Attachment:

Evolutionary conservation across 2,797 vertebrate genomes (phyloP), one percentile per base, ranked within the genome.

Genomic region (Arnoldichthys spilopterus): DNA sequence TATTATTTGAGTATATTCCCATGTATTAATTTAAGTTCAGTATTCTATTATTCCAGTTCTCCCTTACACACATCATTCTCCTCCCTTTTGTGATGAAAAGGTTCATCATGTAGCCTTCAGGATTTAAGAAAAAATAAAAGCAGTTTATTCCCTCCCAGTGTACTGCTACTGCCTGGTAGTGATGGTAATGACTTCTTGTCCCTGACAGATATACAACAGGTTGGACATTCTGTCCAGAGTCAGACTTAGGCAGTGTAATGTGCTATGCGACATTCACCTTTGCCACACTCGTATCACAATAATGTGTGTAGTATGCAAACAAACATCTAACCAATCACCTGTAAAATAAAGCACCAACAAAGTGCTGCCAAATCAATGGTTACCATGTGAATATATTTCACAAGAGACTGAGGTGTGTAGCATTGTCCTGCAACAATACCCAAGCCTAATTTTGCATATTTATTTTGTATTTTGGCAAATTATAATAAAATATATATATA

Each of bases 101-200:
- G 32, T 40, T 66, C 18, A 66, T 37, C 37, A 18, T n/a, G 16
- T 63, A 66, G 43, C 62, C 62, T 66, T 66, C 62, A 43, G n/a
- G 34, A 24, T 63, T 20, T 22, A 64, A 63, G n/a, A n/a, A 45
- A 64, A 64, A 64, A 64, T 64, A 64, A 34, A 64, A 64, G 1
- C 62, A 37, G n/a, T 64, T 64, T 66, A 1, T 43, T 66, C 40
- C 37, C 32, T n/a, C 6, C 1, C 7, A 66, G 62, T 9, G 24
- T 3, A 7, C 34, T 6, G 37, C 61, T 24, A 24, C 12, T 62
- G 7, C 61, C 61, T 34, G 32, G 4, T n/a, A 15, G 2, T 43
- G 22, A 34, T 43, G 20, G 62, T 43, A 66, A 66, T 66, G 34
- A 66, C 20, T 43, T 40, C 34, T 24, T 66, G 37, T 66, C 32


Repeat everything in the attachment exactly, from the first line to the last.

Evolutionary conservation across 2,797 vertebrate genomes (phyloP), one percentile per base, ranked within the genome.

Genomic region (Arnoldichthys spilopterus): DNA sequence TATTATTTGAGTATATTCCCATGTATTAATTTAAGTTCAGTATTCTATTATTCCAGTTCTCCCTTACACACATCATTCTCCTCCCTTTTGTGATGAAAAGGTTCATCATGTAGCCTTCAGGATTTAAGAAAAAATAAAAGCAGTTTATTCCCTCCCAGTGTACTGCTACTGCCTGGTAGTGATGGTAATGACTTCTTGTCCCTGACAGATATACAACAGGTTGGACATTCTGTCCAGAGTCAGACTTAGGCAGTGTAATGTGCTATGCGACATTCACCTTTGCCACACTCGTATCACAATAATGTGTGTAGTATGCAAACAAACATCTAACCAATCACCTGTAAAATAAAGCACCAACAAAGTGCTGCCAAATCAATGGTTACCATGTGAATATATTTCACAAGAGACTGAGGTGTGTAGCATTGTCCTGCAACAATACCCAAGCCTAATTTTGCATATTTATTTTGTATTTTGGCAAATTATAATAAAATATATATATA

Each of bases 101-200:
- G 32, T 40, T 66, C 18, A 66, T 37, C 37, A 18, T n/a, G 16
- T 63, A 66, G 43, C 62, C 62, T 66, T 66, C 62, A 43, G n/a
- G 34, A 24, T 63, T 20, T 22, A 64, A 63, G n/a, A n/a, A 45
- A 64, A 64, A 64, A 64, T 64, A 64, A 34, A 64, A 64, G 1
- C 62, A 37, G n/a, T 64, T 64, T 66, A 1, T 43, T 66, C 40
- C 37, C 32, T n/a, C 6, C 1, C 7, A 66, G 62, T 9, G 24
- T 3, A 7, C 34, T 6, G 37, C 61, T 24, A 24, C 12, T 62
- G 7, C 61, C 61, T 34, G 32, G 4, T n/a, A 15, G 2, T 43
- G 22, A 34, T 43, G 20, G 62, T 43, A 66, A 66, T 66, G 34
- A 66, C 20, T 43, T 40, C 34, T 24, T 66, G 37, T 66, C 32